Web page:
An overhead photo of a large wooden shipwreck preserved on Cefn Sidan Sands, Carmarthenshire, and surveyed by the RCAHMW in February 2023.

Modelling Maritime Archaeology

Wales has a rich and diverse set of maritime archaeological remains. From the submerged remnants of prehistoric lands to historic harbours tucked away in remote coves, and shipwrecks from across the centuries. These archaeological sites are fragile and finite. Each site is unique, whether in its physical form, or in the priceless information it holds about people in the past. Once lost, they cannot be reintroduced or regenerated, but are gone forever.

The climate emergency has greatly increased the likelihood of maritime archaeological sites being badly damaged, or even destroyed by natural processes. Accordingly, the Commission has embarked on a strategic, long-term project to enhance our records of Wales’s maritime archaeology within the inter-tidal and coastal zone. Digital survey allows us to capture the details of individual sites in high resolution, to create a corresponding 3D dataset, and to curate a permanent, digital record of our cherished maritime heritage for future generations.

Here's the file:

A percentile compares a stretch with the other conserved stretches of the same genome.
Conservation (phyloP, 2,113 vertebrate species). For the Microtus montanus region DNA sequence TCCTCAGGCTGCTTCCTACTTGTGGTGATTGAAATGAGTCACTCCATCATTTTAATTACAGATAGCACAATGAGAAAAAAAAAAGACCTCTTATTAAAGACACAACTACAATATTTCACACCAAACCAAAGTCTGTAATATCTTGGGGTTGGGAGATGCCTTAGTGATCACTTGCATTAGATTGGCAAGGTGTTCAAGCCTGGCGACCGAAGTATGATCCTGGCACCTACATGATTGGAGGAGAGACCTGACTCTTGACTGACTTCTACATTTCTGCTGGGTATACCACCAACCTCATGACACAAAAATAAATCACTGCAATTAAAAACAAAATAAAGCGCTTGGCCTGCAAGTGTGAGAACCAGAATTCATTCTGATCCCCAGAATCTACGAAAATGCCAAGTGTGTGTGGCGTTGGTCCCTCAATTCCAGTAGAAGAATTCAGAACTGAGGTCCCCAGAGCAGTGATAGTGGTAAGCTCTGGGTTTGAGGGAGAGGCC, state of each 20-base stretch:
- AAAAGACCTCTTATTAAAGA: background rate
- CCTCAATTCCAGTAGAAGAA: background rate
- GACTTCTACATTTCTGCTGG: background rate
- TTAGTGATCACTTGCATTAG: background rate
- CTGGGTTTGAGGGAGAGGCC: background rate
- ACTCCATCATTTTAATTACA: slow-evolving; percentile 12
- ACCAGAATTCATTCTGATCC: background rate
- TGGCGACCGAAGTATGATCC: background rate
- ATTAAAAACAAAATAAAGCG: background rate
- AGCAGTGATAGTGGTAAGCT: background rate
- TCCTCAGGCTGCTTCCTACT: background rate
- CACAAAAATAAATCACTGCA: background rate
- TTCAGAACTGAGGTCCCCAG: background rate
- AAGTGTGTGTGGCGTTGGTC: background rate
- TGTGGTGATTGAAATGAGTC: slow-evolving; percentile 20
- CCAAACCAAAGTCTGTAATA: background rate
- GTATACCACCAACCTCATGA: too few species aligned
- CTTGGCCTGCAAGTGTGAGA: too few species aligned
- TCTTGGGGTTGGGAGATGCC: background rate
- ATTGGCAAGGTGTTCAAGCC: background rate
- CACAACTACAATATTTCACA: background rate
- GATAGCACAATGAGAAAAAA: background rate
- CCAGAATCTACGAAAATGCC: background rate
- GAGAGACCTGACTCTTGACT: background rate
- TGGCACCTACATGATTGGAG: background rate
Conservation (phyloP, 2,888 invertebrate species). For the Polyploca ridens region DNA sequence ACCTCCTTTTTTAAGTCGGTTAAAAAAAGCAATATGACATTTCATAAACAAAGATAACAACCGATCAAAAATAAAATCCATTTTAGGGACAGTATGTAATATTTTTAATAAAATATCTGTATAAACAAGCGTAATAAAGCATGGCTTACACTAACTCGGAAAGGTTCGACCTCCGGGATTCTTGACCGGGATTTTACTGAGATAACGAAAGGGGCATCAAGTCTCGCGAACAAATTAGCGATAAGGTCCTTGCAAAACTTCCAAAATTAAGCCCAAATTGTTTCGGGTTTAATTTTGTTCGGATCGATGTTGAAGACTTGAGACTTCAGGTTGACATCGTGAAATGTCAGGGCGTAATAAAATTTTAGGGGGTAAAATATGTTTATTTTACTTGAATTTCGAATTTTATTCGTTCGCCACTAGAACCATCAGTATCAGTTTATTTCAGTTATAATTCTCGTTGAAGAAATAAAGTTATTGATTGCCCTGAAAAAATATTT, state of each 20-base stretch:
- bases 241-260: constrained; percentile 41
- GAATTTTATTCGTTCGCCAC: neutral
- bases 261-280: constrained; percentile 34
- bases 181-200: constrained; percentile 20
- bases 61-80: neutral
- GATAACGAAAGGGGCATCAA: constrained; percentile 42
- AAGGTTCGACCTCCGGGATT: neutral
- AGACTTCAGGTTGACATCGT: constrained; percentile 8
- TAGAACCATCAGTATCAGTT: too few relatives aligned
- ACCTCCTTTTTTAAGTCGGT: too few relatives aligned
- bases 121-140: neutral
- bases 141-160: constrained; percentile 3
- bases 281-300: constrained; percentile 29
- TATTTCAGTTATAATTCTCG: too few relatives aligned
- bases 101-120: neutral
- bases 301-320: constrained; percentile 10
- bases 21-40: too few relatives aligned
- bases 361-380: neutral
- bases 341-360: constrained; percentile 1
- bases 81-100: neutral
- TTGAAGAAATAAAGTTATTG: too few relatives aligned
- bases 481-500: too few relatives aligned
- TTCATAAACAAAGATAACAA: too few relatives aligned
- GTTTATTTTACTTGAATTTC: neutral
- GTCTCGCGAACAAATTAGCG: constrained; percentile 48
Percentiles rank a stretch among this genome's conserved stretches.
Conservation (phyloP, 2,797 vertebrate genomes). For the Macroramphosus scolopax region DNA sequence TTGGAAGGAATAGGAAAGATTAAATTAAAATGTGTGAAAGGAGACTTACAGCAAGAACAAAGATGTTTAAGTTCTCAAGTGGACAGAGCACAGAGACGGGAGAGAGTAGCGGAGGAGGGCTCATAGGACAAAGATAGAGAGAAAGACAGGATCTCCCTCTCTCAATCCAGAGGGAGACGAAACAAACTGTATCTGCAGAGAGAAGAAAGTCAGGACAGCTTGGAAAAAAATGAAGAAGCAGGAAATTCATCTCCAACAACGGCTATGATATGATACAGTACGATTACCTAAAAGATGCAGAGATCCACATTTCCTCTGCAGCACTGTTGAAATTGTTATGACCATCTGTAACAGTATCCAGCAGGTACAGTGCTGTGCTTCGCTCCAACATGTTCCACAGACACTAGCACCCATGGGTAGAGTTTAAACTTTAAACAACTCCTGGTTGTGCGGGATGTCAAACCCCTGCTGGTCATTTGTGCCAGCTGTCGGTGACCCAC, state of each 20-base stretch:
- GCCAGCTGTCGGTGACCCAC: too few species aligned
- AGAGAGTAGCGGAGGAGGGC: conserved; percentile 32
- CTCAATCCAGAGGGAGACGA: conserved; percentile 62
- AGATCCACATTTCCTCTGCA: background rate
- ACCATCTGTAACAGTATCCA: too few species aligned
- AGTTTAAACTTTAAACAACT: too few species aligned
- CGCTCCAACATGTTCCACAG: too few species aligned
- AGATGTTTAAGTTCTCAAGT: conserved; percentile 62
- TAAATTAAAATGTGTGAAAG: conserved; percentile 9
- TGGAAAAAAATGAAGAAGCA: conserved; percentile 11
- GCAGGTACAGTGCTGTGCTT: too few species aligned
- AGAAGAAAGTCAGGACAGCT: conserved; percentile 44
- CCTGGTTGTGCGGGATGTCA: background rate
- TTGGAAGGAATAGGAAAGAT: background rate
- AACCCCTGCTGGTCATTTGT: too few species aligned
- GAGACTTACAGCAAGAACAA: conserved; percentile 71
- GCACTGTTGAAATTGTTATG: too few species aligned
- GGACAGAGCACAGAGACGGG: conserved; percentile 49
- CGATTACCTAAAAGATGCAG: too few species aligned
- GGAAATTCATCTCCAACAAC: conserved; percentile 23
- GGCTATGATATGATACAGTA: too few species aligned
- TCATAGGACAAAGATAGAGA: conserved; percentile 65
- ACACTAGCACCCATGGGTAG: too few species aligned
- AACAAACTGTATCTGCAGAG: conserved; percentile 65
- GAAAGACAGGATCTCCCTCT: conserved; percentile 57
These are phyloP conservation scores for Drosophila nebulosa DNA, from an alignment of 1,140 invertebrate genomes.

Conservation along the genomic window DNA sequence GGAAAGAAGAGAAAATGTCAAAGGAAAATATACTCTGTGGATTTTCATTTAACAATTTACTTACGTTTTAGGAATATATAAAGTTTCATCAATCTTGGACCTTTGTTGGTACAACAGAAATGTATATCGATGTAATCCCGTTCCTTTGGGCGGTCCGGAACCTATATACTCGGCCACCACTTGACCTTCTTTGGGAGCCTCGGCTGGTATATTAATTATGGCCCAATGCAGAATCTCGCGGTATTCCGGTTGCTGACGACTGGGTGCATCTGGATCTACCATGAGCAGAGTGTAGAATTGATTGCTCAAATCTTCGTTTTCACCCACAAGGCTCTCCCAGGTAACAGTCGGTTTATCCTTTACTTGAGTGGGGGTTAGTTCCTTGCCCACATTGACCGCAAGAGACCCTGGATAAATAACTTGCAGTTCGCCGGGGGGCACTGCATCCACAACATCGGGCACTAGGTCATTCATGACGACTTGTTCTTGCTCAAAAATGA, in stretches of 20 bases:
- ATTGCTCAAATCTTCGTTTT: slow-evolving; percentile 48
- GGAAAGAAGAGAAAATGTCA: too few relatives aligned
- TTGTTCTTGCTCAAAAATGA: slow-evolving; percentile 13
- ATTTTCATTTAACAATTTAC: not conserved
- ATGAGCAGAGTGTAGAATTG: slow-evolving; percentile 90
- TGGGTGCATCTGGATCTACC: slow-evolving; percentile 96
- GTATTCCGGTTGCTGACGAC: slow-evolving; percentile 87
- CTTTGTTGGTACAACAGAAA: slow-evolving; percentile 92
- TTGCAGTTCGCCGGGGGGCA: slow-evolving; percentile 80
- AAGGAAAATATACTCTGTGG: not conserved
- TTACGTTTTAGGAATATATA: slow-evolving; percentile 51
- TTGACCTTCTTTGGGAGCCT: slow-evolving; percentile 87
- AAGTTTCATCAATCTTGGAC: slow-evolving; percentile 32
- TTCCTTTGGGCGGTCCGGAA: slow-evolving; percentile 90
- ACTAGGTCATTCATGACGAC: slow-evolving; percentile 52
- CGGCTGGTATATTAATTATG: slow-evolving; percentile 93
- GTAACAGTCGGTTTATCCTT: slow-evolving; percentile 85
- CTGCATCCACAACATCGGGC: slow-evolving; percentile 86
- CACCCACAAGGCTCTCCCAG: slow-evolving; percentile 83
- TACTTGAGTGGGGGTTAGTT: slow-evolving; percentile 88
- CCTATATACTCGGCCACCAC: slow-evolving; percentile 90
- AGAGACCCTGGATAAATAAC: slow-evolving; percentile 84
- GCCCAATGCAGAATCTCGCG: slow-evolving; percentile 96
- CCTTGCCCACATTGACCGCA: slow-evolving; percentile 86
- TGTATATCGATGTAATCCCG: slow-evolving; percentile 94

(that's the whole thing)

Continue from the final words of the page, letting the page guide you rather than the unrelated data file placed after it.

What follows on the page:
The threats to Wales’s maritime archaeological sites are increasingly well documented and understood. These include the impact of severe weather events such as storms or floods, or damage from accelerated coastal erosion. Meanwhile, changing sea-levels can bring new sites into a situation where they might be deemed threatened, while changes to sediment patterns can lead to permanent burial. At the same time, our coasts and seas are facing pressures from commercial development and recreational usage at a scale not seen before. The effect of the climate emergency increases the impact of environmental-based threats, while causing understandable developmental pressures, e.g. coastal defence schemes, or offshore renewable energy projects.